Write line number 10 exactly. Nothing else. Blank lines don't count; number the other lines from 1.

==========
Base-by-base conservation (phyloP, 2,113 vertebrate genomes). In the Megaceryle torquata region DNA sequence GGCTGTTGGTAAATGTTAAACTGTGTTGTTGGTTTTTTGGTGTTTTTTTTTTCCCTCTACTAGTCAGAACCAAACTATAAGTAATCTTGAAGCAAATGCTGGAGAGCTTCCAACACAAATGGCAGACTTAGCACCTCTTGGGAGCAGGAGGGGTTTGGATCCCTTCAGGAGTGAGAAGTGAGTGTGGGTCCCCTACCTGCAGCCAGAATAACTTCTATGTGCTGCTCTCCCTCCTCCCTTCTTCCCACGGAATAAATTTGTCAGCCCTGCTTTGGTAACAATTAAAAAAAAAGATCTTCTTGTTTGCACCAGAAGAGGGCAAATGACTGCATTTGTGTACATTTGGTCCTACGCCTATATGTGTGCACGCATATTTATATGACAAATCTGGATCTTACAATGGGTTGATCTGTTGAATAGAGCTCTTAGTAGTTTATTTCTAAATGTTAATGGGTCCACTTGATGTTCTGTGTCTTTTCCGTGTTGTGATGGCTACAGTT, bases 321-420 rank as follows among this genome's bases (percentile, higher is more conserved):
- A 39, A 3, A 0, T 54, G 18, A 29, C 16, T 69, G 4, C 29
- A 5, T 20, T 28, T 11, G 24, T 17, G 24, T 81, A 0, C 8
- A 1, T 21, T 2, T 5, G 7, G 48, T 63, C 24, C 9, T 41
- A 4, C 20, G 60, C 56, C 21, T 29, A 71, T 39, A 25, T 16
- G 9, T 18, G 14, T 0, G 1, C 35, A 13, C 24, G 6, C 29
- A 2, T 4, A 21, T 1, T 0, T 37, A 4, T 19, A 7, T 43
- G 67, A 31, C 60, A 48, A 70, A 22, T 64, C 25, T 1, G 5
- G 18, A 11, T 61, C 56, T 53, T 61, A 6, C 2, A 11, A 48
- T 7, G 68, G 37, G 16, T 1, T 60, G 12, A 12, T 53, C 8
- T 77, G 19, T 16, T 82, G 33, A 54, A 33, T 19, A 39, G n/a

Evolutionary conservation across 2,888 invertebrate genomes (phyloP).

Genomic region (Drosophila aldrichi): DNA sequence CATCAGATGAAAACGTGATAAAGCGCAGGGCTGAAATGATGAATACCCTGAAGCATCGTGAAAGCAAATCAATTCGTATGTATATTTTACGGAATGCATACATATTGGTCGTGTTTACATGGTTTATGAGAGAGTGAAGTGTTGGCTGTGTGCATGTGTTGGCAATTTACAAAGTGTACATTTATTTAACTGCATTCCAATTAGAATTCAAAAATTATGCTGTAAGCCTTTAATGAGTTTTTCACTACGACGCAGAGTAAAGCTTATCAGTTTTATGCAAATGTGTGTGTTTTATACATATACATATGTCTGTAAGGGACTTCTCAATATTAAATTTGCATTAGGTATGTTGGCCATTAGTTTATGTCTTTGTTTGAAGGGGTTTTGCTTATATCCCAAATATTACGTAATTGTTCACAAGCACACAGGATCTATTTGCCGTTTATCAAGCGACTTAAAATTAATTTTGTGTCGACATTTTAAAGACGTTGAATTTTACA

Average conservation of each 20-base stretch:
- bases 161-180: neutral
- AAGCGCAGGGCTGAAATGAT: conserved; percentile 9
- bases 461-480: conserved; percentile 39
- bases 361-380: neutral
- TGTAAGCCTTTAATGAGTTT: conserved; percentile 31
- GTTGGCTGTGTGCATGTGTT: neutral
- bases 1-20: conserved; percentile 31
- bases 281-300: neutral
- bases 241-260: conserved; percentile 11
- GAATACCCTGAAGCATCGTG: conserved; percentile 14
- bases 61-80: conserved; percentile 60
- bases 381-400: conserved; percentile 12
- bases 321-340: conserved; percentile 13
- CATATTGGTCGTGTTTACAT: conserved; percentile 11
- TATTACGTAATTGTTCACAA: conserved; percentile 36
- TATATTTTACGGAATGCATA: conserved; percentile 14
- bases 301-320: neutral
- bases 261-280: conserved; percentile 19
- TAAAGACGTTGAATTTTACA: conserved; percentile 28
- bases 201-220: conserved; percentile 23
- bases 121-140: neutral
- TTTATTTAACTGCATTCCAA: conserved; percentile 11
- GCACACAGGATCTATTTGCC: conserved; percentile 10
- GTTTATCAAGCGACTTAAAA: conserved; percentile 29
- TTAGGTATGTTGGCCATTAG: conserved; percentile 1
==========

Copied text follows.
- T 7, G 68, G 37, G 16, T 1, T 60, G 12, A 12, T 53, C 8